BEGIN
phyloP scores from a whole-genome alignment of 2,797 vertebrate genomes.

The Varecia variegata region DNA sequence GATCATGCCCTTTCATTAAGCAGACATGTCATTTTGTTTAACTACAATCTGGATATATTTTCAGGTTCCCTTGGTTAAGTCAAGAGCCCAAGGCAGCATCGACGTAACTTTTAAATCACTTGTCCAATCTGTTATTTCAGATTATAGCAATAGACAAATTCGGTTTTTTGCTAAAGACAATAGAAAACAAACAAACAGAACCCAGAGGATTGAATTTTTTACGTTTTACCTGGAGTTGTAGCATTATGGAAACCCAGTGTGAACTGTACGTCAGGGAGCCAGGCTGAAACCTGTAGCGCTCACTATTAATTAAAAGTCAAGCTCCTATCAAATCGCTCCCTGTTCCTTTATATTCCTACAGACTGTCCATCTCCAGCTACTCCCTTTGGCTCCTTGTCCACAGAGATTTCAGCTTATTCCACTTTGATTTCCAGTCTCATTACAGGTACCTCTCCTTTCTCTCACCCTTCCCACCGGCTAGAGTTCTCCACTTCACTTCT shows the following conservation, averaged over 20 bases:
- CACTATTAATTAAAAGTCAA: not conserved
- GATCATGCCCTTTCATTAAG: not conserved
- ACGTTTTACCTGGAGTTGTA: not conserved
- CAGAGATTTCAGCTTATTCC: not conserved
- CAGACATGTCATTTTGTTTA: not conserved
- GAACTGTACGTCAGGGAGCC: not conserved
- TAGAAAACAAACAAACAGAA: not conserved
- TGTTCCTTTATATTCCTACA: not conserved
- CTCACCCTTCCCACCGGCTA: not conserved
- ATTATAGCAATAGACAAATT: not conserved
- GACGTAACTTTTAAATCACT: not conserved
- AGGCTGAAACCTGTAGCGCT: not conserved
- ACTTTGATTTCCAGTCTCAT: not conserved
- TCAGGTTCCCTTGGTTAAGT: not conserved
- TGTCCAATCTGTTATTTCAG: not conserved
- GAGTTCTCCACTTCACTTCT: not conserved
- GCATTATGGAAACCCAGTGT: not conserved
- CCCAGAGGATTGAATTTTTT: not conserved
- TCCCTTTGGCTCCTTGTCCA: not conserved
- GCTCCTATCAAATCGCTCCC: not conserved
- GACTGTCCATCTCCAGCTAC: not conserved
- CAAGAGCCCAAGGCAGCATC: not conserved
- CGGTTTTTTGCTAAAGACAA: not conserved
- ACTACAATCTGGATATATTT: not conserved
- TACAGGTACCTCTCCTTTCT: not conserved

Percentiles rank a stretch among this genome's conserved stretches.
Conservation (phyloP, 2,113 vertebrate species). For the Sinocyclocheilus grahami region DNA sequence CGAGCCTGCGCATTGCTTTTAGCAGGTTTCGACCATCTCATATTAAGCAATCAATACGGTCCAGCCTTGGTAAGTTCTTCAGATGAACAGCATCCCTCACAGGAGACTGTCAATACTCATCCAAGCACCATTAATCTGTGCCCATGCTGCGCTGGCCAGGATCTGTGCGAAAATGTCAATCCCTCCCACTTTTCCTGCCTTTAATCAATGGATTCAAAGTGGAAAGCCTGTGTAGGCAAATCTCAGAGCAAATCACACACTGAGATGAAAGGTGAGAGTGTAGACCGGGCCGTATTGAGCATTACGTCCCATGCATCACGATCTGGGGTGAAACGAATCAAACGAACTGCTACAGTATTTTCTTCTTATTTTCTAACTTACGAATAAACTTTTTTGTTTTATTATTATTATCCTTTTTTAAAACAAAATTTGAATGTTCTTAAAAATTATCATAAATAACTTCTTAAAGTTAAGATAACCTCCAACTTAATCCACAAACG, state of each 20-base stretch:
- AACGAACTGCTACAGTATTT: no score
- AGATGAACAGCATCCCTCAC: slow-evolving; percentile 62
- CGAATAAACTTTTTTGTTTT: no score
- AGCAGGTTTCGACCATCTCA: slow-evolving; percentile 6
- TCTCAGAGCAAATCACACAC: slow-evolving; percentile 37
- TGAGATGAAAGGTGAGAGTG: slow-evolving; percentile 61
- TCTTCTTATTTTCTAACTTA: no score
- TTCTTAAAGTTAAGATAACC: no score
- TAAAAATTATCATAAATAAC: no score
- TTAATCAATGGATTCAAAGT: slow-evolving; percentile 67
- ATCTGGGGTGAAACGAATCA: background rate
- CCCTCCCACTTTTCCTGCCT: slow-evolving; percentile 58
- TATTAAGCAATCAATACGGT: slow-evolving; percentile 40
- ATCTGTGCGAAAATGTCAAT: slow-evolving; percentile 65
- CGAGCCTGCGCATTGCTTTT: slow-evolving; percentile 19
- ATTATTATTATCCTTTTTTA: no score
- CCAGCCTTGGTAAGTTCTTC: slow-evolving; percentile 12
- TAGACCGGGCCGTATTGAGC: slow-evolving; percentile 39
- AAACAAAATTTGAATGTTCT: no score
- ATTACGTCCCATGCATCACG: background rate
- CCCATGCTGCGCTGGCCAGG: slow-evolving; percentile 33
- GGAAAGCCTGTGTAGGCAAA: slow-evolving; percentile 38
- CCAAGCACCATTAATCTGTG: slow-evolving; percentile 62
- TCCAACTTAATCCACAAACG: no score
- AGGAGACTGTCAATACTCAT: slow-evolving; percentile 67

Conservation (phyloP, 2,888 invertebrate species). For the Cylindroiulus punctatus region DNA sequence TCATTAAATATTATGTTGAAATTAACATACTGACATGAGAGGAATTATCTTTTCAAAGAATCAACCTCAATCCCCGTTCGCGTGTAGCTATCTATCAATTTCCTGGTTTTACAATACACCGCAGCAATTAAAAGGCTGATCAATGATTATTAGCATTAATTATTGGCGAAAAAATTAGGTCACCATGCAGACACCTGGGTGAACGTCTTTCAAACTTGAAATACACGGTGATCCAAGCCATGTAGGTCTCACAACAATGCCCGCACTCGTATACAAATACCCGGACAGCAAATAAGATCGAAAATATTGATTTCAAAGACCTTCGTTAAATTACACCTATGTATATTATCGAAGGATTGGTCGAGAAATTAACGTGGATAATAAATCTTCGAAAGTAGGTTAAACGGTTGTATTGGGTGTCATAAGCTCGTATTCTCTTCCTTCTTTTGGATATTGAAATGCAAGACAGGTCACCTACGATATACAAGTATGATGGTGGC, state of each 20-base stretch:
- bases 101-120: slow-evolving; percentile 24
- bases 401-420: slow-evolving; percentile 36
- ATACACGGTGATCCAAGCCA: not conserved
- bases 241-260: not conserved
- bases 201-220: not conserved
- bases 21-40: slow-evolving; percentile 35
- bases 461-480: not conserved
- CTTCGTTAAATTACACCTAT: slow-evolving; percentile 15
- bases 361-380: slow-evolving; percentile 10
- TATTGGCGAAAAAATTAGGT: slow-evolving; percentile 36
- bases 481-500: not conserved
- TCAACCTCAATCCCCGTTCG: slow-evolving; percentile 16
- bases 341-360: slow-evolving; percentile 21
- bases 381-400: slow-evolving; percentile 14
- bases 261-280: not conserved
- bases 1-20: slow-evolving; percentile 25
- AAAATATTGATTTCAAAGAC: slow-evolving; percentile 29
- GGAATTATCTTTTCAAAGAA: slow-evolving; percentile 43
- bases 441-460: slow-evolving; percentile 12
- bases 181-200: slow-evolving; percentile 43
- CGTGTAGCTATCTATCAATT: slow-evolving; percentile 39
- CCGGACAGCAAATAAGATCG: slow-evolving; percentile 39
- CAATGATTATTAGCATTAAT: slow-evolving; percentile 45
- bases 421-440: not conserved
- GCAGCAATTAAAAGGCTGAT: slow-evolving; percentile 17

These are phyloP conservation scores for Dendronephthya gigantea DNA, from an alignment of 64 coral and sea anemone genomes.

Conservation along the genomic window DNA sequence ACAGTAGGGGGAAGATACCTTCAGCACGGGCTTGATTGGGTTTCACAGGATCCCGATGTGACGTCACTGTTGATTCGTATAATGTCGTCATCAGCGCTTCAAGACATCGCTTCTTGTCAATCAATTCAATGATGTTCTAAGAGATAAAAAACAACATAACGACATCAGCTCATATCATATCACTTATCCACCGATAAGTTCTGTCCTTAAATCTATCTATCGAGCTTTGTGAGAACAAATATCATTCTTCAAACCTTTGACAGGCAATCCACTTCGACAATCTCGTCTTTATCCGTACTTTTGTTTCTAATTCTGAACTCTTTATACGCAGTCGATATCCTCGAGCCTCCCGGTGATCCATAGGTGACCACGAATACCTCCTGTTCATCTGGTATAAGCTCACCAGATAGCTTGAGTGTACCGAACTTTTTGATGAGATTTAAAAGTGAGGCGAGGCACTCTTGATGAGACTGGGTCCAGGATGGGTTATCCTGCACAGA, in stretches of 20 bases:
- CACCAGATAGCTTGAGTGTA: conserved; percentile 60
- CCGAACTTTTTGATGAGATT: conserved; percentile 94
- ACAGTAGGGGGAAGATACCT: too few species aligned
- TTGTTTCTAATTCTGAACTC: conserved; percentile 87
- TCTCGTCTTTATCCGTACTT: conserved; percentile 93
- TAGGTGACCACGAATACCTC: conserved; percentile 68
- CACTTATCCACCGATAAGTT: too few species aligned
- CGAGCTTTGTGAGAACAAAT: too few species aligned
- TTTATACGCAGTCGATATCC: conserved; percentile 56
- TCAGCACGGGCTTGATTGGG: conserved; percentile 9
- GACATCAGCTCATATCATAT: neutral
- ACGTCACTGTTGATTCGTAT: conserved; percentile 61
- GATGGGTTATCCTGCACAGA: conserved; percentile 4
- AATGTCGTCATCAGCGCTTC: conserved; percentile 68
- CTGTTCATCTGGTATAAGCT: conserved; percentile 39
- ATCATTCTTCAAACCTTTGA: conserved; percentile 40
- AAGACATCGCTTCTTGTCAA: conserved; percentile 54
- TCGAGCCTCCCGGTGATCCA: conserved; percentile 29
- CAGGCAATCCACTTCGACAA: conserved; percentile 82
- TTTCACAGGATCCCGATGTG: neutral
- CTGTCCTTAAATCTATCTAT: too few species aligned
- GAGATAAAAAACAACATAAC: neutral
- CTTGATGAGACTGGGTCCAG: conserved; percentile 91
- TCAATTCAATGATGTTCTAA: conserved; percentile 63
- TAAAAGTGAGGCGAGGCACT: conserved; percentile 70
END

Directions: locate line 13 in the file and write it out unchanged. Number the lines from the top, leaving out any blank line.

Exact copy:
- GACGTAACTTTTAAATCACT: not conserved